Video: Hustling A Nervous AE86 Turbo To A Record Lap At Mallala

Take one of the world’s best drift cars, increase the rear tire capacity, and put a punchy motor in the bay. That’s precisely what Chris Brown did with this sapphire Toyota AE86, which has risen to the top of the ranks in the Australian Improved Production class. Instead of relying on the naturally-aspirated 4AGE engine, he went the forced-induction route with a 2.0-liter, turbocharged 3SGTE most commonly found in the MR2.

In its current trim, the 3SGTE makes a few more than 400 horsepower courtesy of a BorgWarner EFR turbocharger and forged internals. Driven through a beefy, five-speed Holinger H-pattern, the car isn’t a one-lap special and can last long, nail-biting battles with similarly-spec’d machines.

Brown posing with his understated AE86. Photo credit: Nulon Motorsport

So, the straight-line speed is not an issue. However, putting that 400-odd horsepower to the ground neatly through 225-section Yokohama Advan A050 tires is a tall order, so he employed Suspension Concepts to maximize traction at the solid rear-axle. Still, it takes tidy lines and a squaring of the corner to get the most from this unassuming little Toyota.

A Torque-Limited Rearend

The power surplus is enough to roast the tires in Second gear quite effortlessly, so he wisely asks a lot of the front axle in the slower corners, turns in late, and squares-off the corner to the best of his abilities. This way, he capitalizes on the car’s natural agility and drives around its less-than-stellar traction. In a straighter line, the Yokohamas do a much better job of putting the power to the pavement, but flooring the throttle with so much steering lock dialed-in tends to dance the rear like, well, a drift car.

Photo credit: Racingcircuits.info

This point-and-shoot approach isn’t always feasible — through the faster corners, for instance — but his delicate steering helps compensate for his limitations there. However, the torque does seem to catch him out through the tricky sweeper on the northern side of the course. The long corner requires a series of shifts with the car laterally loaded (3:33). Brown does his best to keep the steering inputs as delicate as possible while covering this demanding corner, but it’s a challenge trying to keep the car balanced while simultaneously shifting, de-clutching, and using one hand to control the unassisted steering. We’ve delved into this issue before with a professional driver.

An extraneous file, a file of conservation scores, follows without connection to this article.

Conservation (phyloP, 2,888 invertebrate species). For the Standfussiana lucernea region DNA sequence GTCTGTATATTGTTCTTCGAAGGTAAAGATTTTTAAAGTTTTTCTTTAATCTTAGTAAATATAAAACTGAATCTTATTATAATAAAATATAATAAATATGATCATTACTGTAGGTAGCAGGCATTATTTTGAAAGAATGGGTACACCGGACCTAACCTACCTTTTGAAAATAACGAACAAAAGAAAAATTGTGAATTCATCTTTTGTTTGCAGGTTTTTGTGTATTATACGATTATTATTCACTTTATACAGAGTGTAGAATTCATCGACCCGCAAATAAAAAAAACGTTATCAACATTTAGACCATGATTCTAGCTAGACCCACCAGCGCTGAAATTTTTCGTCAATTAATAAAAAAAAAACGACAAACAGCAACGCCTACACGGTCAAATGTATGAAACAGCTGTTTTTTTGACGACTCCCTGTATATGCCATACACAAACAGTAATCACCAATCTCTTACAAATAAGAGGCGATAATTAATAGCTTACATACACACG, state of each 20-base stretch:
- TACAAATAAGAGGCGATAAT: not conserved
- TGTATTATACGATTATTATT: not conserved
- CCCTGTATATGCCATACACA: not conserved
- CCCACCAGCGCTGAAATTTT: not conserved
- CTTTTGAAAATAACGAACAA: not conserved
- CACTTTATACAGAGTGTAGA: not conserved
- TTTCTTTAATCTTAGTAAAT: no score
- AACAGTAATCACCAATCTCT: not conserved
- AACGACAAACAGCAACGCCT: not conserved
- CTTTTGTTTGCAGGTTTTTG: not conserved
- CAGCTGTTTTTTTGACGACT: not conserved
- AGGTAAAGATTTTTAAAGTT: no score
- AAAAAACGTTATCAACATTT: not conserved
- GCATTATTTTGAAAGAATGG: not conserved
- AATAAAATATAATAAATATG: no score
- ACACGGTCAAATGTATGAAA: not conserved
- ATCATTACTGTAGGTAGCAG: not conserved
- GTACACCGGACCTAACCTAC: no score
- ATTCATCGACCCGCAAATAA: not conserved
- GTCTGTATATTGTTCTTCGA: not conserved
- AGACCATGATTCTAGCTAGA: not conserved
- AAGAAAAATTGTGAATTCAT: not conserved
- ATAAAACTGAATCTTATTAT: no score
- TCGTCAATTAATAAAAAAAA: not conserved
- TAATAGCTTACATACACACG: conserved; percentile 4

He can’t help avoid unloading the rear momentarily when lifting between gears, so he has to contend with some wobbles from the rear. This is most apparent during the shift into Fifth (3:33), where, as he goes to grab the shift lever, he realizes catching the slide requires two hands, prolonging the shift by a few tenths of a second. Without a doubt, this car punishes fools and needs to be driven with the utmost in care, especially in the faster corners.

Squaring the Corner for a Straighter Exit

The squared line, which gets the car rotated and straightened come corner exit, is most obvious in the final corner leading onto the front-straight, known as Clubhouse Corner. Preempted by a left/right switchback, Brown has to carefully nibble at the curbs to straighten his line without unbalancing the car, and then get enough direction change at the final apex to get as clean a run onto the straight as possible. At the end of his second lap (2:41), he commits a little too much to the middle of the esses, which forces him into the middle of the track prior to Clubhouse’s turn-in point. Now presented with a tighter corner, he has to dial-in heaps of steering-lock to negotiate Clubhouse’s apex, and the car slides wildly when he puts his foot down. Despite overcooking the exit onto a long straight, he still manages a very impressive 1:12.9.

Countersteering that much is never the fastest way through a corner.

For his final lap (3:54), he alters his approach to this section with great results. Instead of charging the middle of the corner, he gently rides over the middle curb in the preceding esses, which straightens the car and gives him a little more space to turn in for Clubhouse. This allows him to turn in on a diamond line and gets the car reasonably straight at the apex, so when the boost hits, he’s completed most of the steering work. Even still, his tires spin ever so slightly at the very end of the corner exit — but the oversteer is negligible.

This tidier lap nets him a 1:12.54; enough for the IP record. By making a few subtle tweaks of his line to straighten the car that much sooner, he spent more of his time traveling straight-ahead during his third lap, which trimmed four-tenths off his time. Clearly, with cars this sensitive and this powerful, the subtlest alterations to line and throttle application make a massive difference.

About the author

Tommy Parry

Tommy Parry has been racing and writing about racing cars for the past seven years. As an automotive enthusiast from a young age, he worked jobs revolving around cars throughout high school, and tried his hand on the race track on his 20th birthday. After winning his first outdoor kart race, Tommy began working as an apprentice mechanic to amateur racers in the Bay Area to sharpen his mechanical understanding. He has worked as a track day instructor and automotive writer since 2012, and continues to race karts, formula cars, sedans, and rally cars in the San Francisco region.
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